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Single-Use Systems: Balancing the Need Between Customization and Standardization

Guy Matthews

August 10, 2016

3 Min Read

Parker_LOGO-300x70.jpgIn June 2016, Parker domnick hunter began manufacturing in its new single-use facility in Birtley, Co Durham, UK. Here I discuss the approach taken in the design, testing, and manufacturing of single-use assemblies and some of the advantages they can have in terms of lead times, inventory control, and supply chain robustness.

Challenges of Customization
For some time, the message relayed to biopharmaceutical manufacturers was to design exactly what you want and need for each process. That meant a customized solution for every operation, for every scale, and for every product. There is no doubt that single-use technology has dramatically increased the flexibility of biopharmaceutical manufacturing facilities, but this has led to some challenges for the implementation of single-use systems.

High levels of customization can mean that organizations have to stock and control a large number of low-volume items, including managing and (where necessary) writing off expired stock. In addition, the requirement for lots of small-volume production runs can increase lead times for products.

Ultimately, the time required for designing, testing, and managing single-use systems will potentially result in longer implementation times and increased cost of goods.

Customization or Configuration
Parker domnick hunter believes that all such challenges can be addressed and managed in such a way that enables single-use assemblies to be manufactured in a robust and repeatable process in the quantities needed. The solution is standardization.


Figure 1: Comparison of lead times

There will always be a need for flexibility in single-use design. In fact, the days of processing being made to fit into a plant should be long gone. However, as an industry, we should move away from custom solutions to configured solutions based within a validated design space. If we are willing to make that compromise, we can gain three things: time, performance, and quality.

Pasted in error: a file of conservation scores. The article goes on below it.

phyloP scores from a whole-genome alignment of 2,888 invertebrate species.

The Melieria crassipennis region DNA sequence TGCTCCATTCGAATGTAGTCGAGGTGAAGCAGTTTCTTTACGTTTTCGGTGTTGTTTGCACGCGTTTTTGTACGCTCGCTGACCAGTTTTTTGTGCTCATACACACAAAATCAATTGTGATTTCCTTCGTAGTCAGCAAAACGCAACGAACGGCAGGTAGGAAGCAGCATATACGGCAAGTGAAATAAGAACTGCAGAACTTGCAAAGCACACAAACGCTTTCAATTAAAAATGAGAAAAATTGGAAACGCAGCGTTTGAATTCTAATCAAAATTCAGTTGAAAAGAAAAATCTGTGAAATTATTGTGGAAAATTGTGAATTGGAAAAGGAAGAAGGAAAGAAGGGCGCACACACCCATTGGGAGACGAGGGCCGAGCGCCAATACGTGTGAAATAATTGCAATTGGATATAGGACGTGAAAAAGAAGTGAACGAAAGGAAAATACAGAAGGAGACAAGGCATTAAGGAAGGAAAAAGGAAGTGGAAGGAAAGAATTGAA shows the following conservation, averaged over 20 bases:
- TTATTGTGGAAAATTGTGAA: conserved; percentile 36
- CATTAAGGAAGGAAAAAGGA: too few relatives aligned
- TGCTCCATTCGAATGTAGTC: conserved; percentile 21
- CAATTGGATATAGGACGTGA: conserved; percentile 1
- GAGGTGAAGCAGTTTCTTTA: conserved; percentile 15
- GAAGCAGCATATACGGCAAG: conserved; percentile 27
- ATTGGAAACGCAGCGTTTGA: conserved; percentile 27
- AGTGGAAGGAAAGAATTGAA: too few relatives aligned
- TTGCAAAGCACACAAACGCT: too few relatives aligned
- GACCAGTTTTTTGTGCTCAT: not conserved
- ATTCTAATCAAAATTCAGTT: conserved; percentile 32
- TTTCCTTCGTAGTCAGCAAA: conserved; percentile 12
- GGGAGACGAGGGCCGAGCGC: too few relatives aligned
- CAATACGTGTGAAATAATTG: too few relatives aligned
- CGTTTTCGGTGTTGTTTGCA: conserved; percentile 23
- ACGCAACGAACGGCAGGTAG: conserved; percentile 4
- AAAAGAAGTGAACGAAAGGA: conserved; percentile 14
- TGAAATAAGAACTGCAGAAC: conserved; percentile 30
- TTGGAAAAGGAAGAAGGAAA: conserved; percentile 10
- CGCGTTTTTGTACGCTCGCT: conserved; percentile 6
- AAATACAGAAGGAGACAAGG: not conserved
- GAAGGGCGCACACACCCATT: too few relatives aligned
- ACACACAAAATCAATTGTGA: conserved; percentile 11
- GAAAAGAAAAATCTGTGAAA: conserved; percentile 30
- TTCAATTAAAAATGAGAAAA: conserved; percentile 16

With the development of a dynamic but controlled design space and manufacturing capacity in an ISO Class 7 cleanroom at our UK facility, configured solutions can be rapidly designed, tested, and manufactured to a consistently high standard. Figure 1 shows the effect this can have on assembly lead times compared with the industry standard.

Single-use technology is enabling biopharmaceutical products to be brought to market faster and more safely than ever before. As the industry matures, the need for standardization of systems, components, and designs along with manufacturing and testing methods will deepen.

An end user will always own its process, but a single-use supplier must be responsible for ensuring that a product is fit for purpose. This applies both from a performance and regulatory point of view, and to ensure that a product can be manufactured to the same quality and time line today, tomorrow, and for years to come.

Standardization offers significant time saving and keeps an end user’s focus where it should be: process development and the production of life-saving biopharmaceuticals.

Guy Matthews is global market development manager at Parker domnick hunter Process Filtration, Durham Road, Birtley, County Durham, DH3 2SF, UK; 44-191-410 5121; [email protected]; www.parker.com/dh-bioprocessing.

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